A dozen protesters interrupted a crowded dining room with chants of “black lives matter” during Sunday brunch at Hominy Grill in downtown Charleston, a restaurant official said.
Workers summoned Charleston police officers to the popular Rutledge Avenue restaurant around 11:30 a.m. after the demonstrators walked in and started chanting in the main dining hall. As diners surveyed a specials menu that included oxtail and grits, the protesters passed out fliers that decried Walter L. Scott’s shooting death by a North Charleston officer and area policing tactics that they say unfairly target black communities.
“They were just trying to get a point across,” said Dave Uecke, the restaurant’s director of operations. “They carried on for about a minute, but they left without a problem.”
None of the protesters were arrested, Charleston Police Department spokesman Charles Francis said.
“They left when the manager asked them to,” Francis said. “This was a very short encounter, and they were leaving as the first officer arrived.”
It’s the latest in a series of pop-up protests titled with the Twitter hashtag “#BlackBrunch.” Another had sprung up at the downtown Charleston restaurant High Cotton.
They have come in the wake of Scott’s April 4 killing in which Patrolman 1st Class Michael T. Slager faces a murder charge. A video showed the white officer shooting a fleeing Scott, who is black, in the back.
It’s the first demonstration related to Scott’s death since Black Lives Matter Charleston and other groups at times blocked traffic during rallies early last week on North Charleston streets. The tactics employed by the groups have drawn scrutiny from long-time civil rights activists and the city officials from whom they have asked for a change in policing policies.
At Hominy Grill, where long lines form outside for brunch on weekends, Uecke grew suspicious of one group of possible would-be diners Sunday morning because a member was chewing on a bagel. He figured that the eventual protester had just come better prepared for the line than others who were waiting for a chance to order huevos rancheros or the “Charleston nasty biscuit.”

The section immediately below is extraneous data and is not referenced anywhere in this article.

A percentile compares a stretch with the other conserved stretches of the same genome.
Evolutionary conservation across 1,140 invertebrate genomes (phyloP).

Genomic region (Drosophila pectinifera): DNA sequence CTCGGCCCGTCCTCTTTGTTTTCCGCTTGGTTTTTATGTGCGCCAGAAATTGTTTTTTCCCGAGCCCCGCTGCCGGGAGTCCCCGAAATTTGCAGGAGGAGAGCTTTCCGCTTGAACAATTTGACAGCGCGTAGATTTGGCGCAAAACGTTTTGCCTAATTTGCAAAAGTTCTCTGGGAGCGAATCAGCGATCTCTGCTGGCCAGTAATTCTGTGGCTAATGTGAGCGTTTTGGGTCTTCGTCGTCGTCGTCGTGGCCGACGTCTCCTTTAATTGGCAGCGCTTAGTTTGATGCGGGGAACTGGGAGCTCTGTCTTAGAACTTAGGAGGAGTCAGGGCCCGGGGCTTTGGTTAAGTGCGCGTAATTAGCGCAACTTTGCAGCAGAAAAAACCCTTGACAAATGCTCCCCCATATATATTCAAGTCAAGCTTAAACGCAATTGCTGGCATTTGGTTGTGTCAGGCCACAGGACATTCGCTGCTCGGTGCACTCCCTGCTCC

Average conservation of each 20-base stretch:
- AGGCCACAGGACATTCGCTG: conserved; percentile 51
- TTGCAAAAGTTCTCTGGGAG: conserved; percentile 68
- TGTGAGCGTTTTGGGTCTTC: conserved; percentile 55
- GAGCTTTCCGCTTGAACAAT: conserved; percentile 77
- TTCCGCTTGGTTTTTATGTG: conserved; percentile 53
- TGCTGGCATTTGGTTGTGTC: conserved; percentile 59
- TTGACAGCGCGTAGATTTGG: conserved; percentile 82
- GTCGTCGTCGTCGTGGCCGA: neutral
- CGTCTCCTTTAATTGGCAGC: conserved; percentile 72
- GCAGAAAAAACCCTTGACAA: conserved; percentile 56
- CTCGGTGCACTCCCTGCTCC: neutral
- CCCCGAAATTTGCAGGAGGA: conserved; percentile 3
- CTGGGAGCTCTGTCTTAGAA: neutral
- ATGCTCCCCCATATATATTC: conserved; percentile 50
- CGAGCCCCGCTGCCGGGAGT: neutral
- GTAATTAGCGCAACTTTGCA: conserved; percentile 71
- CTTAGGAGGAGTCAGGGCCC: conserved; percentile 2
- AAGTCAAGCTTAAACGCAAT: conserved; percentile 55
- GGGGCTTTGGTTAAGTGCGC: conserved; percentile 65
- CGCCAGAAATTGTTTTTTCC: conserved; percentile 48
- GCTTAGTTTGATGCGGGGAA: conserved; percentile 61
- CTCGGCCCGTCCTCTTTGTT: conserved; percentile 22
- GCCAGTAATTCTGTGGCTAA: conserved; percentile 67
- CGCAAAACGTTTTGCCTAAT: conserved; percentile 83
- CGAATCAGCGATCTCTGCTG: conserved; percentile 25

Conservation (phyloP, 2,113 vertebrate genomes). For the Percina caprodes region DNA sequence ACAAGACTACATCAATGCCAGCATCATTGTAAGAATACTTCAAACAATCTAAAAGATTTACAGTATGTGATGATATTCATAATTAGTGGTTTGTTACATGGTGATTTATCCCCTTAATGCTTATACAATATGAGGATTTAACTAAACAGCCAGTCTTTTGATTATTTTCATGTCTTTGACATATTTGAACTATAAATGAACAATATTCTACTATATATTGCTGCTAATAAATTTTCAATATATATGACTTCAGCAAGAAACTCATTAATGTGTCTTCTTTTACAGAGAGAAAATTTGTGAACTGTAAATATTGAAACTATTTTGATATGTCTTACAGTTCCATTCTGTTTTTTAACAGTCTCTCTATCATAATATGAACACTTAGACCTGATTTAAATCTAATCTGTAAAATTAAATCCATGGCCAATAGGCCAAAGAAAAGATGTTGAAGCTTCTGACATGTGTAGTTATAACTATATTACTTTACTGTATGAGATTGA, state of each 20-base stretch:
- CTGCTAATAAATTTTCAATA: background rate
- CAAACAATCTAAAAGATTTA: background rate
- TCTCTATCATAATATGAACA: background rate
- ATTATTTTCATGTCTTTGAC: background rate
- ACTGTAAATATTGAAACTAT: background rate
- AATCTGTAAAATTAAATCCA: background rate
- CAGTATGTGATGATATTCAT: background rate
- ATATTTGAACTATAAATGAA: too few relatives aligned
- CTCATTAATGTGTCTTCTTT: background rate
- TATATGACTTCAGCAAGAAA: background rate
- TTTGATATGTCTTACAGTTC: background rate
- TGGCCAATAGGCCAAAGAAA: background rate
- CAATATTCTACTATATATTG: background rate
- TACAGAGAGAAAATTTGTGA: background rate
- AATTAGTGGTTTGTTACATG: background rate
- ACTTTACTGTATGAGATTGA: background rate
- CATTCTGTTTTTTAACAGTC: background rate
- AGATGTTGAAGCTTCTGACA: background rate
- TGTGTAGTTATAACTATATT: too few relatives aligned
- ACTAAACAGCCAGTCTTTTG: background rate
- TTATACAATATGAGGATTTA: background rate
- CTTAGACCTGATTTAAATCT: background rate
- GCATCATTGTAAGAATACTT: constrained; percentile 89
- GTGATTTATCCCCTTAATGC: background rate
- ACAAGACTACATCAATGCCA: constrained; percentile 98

A handful of college-age people then came in through the front door and started shouting their message in a dining room just to the right of the entrance, Uecke said.
They filmed the protest and later posted a video on YouTube.
The fliers they dropped promised their audience that they would “be out of your way momentarily,” but they first wanted to make a few points, which were listed on the paper.
The typed messages contended that the North Charleston Police Department’s account of the confrontation between Slager and Scott was “full of contradictions,” which were made known only when the video of the shooting was made public April 7.
That Slager was arrested doesn’t mean “full justice” has been served, the papers continued.
“It is part of a long-standing pattern whereby Charleston’s criminal justice system surveils, harasses, profiles, threatens, tickets, endangers and incarcerates black community members,” the fliers stated. “Justice will only be served when police are no longer an occupying force.”
Uecke said the disruption was not well-received.
“It was just a poor way to convey a message,” he said. “When someone is trying to eat breakfast, they’re probably not prone to hear someone’s view on social change.”
Reach Andrew Knapp at 937-5414 or twitter.com/offlede.
Editor’s note: An earlier version of this story contained incorrect information. The only other Charleston restaurant known to be the site of a #BlackBrunch protest is High Cotton. The group of protesters, only some of whom are white, also say they are not connected with Black Lives Matter Charleston.